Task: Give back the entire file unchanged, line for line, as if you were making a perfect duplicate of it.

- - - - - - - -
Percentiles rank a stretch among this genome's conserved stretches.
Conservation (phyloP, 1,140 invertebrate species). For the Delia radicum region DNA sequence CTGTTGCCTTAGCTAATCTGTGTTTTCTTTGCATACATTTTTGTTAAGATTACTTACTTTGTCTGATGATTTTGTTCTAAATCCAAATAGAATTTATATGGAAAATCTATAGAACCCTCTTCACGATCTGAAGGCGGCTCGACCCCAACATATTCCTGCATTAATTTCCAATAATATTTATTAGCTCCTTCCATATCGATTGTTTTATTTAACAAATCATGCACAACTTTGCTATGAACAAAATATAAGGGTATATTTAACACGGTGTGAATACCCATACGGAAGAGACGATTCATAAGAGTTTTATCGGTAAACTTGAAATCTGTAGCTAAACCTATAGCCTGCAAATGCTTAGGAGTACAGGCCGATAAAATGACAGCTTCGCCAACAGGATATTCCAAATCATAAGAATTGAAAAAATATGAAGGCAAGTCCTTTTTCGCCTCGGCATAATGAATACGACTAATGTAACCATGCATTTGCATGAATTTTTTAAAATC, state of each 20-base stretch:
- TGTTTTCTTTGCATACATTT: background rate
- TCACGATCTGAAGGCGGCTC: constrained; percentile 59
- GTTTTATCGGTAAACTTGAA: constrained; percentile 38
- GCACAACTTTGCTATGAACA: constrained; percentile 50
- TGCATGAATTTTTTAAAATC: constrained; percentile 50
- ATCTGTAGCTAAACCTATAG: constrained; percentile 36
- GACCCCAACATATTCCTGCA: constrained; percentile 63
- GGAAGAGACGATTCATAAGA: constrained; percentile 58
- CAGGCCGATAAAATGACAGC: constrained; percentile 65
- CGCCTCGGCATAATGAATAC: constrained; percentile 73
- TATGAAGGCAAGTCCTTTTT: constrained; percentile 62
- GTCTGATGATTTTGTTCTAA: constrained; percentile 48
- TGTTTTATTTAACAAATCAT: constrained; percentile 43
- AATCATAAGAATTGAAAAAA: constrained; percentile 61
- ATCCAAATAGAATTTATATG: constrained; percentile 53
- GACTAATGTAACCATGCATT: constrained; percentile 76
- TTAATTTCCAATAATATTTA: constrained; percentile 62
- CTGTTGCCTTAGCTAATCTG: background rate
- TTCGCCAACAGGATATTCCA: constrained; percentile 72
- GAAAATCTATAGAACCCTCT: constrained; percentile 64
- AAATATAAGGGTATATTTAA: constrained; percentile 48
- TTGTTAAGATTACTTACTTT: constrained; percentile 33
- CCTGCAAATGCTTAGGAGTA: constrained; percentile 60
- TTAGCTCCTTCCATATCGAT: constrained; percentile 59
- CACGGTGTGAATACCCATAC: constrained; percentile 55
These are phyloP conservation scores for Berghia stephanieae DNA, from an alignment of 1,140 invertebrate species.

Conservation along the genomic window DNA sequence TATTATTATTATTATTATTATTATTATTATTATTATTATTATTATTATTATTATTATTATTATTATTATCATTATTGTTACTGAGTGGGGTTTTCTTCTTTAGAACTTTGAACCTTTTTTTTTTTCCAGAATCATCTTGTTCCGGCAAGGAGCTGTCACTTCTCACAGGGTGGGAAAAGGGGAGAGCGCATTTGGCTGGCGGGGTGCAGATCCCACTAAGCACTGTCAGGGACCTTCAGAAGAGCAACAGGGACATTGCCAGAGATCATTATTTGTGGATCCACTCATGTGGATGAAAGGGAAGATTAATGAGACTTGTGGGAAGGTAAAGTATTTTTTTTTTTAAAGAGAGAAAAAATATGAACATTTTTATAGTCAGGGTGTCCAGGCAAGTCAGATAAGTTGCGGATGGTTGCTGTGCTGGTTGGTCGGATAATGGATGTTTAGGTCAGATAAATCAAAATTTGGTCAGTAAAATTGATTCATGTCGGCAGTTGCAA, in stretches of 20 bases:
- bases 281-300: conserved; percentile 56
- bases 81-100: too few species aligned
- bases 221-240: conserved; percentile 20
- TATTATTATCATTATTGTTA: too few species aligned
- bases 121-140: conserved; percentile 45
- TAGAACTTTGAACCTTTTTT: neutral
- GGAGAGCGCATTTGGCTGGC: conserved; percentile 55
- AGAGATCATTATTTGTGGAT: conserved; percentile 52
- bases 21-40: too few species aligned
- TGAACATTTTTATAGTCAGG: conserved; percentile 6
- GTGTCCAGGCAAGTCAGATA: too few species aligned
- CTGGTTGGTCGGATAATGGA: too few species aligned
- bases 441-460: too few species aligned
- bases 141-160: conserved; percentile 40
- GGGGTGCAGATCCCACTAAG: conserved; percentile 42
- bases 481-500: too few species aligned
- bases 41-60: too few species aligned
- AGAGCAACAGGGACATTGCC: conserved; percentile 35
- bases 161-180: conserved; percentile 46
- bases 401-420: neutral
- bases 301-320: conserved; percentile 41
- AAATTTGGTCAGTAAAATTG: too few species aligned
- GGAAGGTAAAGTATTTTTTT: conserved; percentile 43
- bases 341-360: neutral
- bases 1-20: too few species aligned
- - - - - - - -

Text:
Percentiles rank a stretch among this genome's conserved stretches.
Conservation (phyloP, 1,140 invertebrate species). For the Delia radicum region DNA sequence CTGTTGCCTTAGCTAATCTGTGTTTTCTTTGCATACATTTTTGTTAAGATTACTTACTTTGTCTGATGATTTTGTTCTAAATCCAAATAGAATTTATATGGAAAATCTATAGAACCCTCTTCACGATCTGAAGGCGGCTCGACCCCAACATATTCCTGCATTAATTTCCAATAATATTTATTAGCTCCTTCCATATCGATTGTTTTATTTAACAAATCATGCACAACTTTGCTATGAACAAAATATAAGGGTATATTTAACACGGTGTGAATACCCATACGGAAGAGACGATTCATAAGAGTTTTATCGGTAAACTTGAAATCTGTAGCTAAACCTATAGCCTGCAAATGCTTAGGAGTACAGGCCGATAAAATGACAGCTTCGCCAACAGGATATTCCAAATCATAAGAATTGAAAAAATATGAAGGCAAGTCCTTTTTCGCCTCGGCATAATGAATACGACTAATGTAACCATGCATTTGCATGAATTTTTTAAAATC, state of each 20-base stretch:
- TGTTTTCTTTGCATACATTT: background rate
- TCACGATCTGAAGGCGGCTC: constrained; percentile 59
- GTTTTATCGGTAAACTTGAA: constrained; percentile 38
- GCACAACTTTGCTATGAACA: constrained; percentile 50
- TGCATGAATTTTTTAAAATC: constrained; percentile 50
- ATCTGTAGCTAAACCTATAG: constrained; percentile 36
- GACCCCAACATATTCCTGCA: constrained; percentile 63
- GGAAGAGACGATTCATAAGA: constrained; percentile 58
- CAGGCCGATAAAATGACAGC: constrained; percentile 65
- CGCCTCGGCATAATGAATAC: constrained; percentile 73
- TATGAAGGCAAGTCCTTTTT: constrained; percentile 62
- GTCTGATGATTTTGTTCTAA: constrained; percentile 48
- TGTTTTATTTAACAAATCAT: constrained; percentile 43
- AATCATAAGAATTGAAAAAA: constrained; percentile 61
- ATCCAAATAGAATTTATATG: constrained; percentile 53
- GACTAATGTAACCATGCATT: constrained; percentile 76
- TTAATTTCCAATAATATTTA: constrained; percentile 62
- CTGTTGCCTTAGCTAATCTG: background rate
- TTCGCCAACAGGATATTCCA: constrained; percentile 72
- GAAAATCTATAGAACCCTCT: constrained; percentile 64
- AAATATAAGGGTATATTTAA: constrained; percentile 48
- TTGTTAAGATTACTTACTTT: constrained; percentile 33
- CCTGCAAATGCTTAGGAGTA: constrained; percentile 60
- TTAGCTCCTTCCATATCGAT: constrained; percentile 59
- CACGGTGTGAATACCCATAC: constrained; percentile 55
These are phyloP conservation scores for Berghia stephanieae DNA, from an alignment of 1,140 invertebrate species.

Conservation along the genomic window DNA sequence TATTATTATTATTATTATTATTATTATTATTATTATTATTATTATTATTATTATTATTATTATTATTATCATTATTGTTACTGAGTGGGGTTTTCTTCTTTAGAACTTTGAACCTTTTTTTTTTTCCAGAATCATCTTGTTCCGGCAAGGAGCTGTCACTTCTCACAGGGTGGGAAAAGGGGAGAGCGCATTTGGCTGGCGGGGTGCAGATCCCACTAAGCACTGTCAGGGACCTTCAGAAGAGCAACAGGGACATTGCCAGAGATCATTATTTGTGGATCCACTCATGTGGATGAAAGGGAAGATTAATGAGACTTGTGGGAAGGTAAAGTATTTTTTTTTTTAAAGAGAGAAAAAATATGAACATTTTTATAGTCAGGGTGTCCAGGCAAGTCAGATAAGTTGCGGATGGTTGCTGTGCTGGTTGGTCGGATAATGGATGTTTAGGTCAGATAAATCAAAATTTGGTCAGTAAAATTGATTCATGTCGGCAGTTGCAA, in stretches of 20 bases:
- bases 281-300: conserved; percentile 56
- bases 81-100: too few species aligned
- bases 221-240: conserved; percentile 20
- TATTATTATCATTATTGTTA: too few species aligned
- bases 121-140: conserved; percentile 45
- TAGAACTTTGAACCTTTTTT: neutral
- GGAGAGCGCATTTGGCTGGC: conserved; percentile 55
- AGAGATCATTATTTGTGGAT: conserved; percentile 52
- bases 21-40: too few species aligned
- TGAACATTTTTATAGTCAGG: conserved; percentile 6
- GTGTCCAGGCAAGTCAGATA: too few species aligned
- CTGGTTGGTCGGATAATGGA: too few species aligned
- bases 441-460: too few species aligned
- bases 141-160: conserved; percentile 40
- GGGGTGCAGATCCCACTAAG: conserved; percentile 42
- bases 481-500: too few species aligned
- bases 41-60: too few species aligned
- AGAGCAACAGGGACATTGCC: conserved; percentile 35
- bases 161-180: conserved; percentile 46
- bases 401-420: neutral
- bases 301-320: conserved; percentile 41
- AAATTTGGTCAGTAAAATTG: too few species aligned
- GGAAGGTAAAGTATTTTTTT: conserved; percentile 43
- bases 341-360: neutral
- bases 1-20: too few species aligned